1. GET FIT WITHOUT WASTING TIME AT THE GYM
“The most inefficient use of time is to just get on a piece of cardio equipment such as a treadmill and do a steady-state workout for half an hour,” says Jennifer Stretch, a certified personal trainer and owner of Fit Personal Training in Toronto. “Sure, you’re burning calories, but your body easily adapts to that type of regular routine.” Circuit or interval training is far more effective. For instance, you could do a multi-muscle exercise such as squats, then run around the block, add a set of pushups to the mix and follow it up with skipping rope. Rest for 20 seconds after the combo, then repeat. “After doing this for 10 minutes,” says Stretch, “your heart rate will be really elevated, and the calories burned will be maximal.” Depending on your fitness level and goals, she says, training with intervals can shrink your gym commitment to 15 minutes a day, three times a week, as long as you max out those sessions with intense effort.
2. BEAT JET LAG
Here’s how to minimize the pain of plane exhaustion: 1. Start adjusting in advance. Go to bed earlier or later than usual, according to your destination time. On the flight, nix any caffeine or alcohol. 2. Plan to land in the early evening and stay up until 10 p.m. Resist the urge to nap, but if you must, limit yourself to less than two hours. In the morning, get some sun to reset your clock to local time. 3. Try a mini-fast. A recent Harvard Medical School study found the brain has not one but two clocks—and the second is regulated by food. Professor of neurology Clifford Saper, the study’s senior author, concluded that “a period of fasting with no food at all for about 16 hours is enough to engage this new clock” and help you adapt to a new time zone more quickly.
3. SURVIVE THE PARTY SEASON (AND SKIP THE HANGOVER)
Before stepping foot into the open-bar danger zone, eat something with a mix of dense carbs, protein and fat (such as a turkey sandwich on whole wheat bread with a little mayo), advises San Diego–based registered dietitian Ilona Fordham. “Food slows down the rate at which alcohol enters the bloodstream,” she explains. “Fat and protein are digested the slowest, so those elements are key.” Skip the sugary cosmos and sip a vodka (or gin) and tonic, which is less likely to give you a hangover since it contains fewer congeners (chemicals made in the fermentation process). Fordham also advises replenishing lost nutrients at the night’s end. “As the body metabolizes alcohol, some vitamins are used up in the process,” she says. “Taking vitamins C and B6 can help prevent the horrible feelings of a hangover. Drink a glass of orange juice, pop a multivitamin and have a bowl of cereal before bed.”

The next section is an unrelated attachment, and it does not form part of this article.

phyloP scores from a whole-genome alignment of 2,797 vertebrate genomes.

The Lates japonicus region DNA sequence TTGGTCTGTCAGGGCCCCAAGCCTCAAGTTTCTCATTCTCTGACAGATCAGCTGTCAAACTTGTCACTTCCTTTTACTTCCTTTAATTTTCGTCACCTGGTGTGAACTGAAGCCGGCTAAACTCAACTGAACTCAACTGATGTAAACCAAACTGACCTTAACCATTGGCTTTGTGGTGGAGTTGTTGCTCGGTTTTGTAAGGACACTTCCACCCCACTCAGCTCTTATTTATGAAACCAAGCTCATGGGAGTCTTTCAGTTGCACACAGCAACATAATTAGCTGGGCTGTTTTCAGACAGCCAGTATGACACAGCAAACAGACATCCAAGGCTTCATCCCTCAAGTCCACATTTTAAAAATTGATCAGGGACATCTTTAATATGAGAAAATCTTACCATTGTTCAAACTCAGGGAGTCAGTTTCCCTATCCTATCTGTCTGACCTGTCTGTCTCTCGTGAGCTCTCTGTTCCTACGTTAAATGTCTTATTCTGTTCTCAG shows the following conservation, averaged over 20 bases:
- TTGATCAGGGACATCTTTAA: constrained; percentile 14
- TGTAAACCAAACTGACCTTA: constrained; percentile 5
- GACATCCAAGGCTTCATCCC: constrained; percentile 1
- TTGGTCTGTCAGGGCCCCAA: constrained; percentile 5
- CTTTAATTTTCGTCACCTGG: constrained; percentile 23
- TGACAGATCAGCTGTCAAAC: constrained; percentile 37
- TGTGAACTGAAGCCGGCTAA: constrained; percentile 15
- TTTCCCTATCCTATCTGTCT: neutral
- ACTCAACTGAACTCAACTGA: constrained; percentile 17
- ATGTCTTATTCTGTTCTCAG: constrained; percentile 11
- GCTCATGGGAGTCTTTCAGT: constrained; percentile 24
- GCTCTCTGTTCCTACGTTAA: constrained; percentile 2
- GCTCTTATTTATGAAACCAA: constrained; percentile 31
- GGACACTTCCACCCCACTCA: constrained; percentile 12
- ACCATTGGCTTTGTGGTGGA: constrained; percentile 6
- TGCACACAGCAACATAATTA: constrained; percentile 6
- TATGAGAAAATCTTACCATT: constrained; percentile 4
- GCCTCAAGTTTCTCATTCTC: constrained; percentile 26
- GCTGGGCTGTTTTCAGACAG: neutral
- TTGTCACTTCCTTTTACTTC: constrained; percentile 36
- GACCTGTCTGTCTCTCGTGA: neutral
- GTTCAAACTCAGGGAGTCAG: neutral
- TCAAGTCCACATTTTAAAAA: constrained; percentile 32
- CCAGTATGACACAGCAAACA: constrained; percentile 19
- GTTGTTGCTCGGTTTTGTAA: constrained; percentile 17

4. EAT WELL ON THE GO
Even if you’re calorie-conscious, it’s best to have three balanced meals and two healthy snacks a day, says celebrity personal trainer Harley Pasternak, who has worked with Lady Gaga, Jessica Simpson and Alicia Keys. “The benefits of grazing over gorging include stabilizing your blood sugar and appetite, energy swings and insulin levels,” he explains. Skipping breakfast can cause you to crave high-calorie fare later on, so start the morning with an energy-boosting meal containing both carbs and protein. “Carbohydrates are the best fuel for your body and your brain, while protein helps slow the absorption of carbohydrates and helps you feel full,” explains Toronto-based registered dietitian Sue Mah, owner of the consulting firm Nutrition Solutions. “So spread some peanut butter on your muffin, or have a scrambled egg with a slice of whole wheat toast. Even some low-fat cheese with a few whole-grain crackers will do the trick.”
5. MAKE A MINOR CHANGE FOR MAJOR PAYOFF
The average Canadian gets more than double the amount of sodium daily deemed adequate (1,500 milligrams for people ages 9–50). By cutting sodium intake in half, one million cases of high blood pressure in the country would be eliminated, according to the Heart and Stroke Foundation of Canada. In other words, be careful not to consume too many prepackaged and processed foods, such as canned soups, where excess sodium often lurks.
“The Busy Girl’s Guide To Good Health” has been edited for FLARE.com; the complete story appears in the January 2010 issue of FLARE.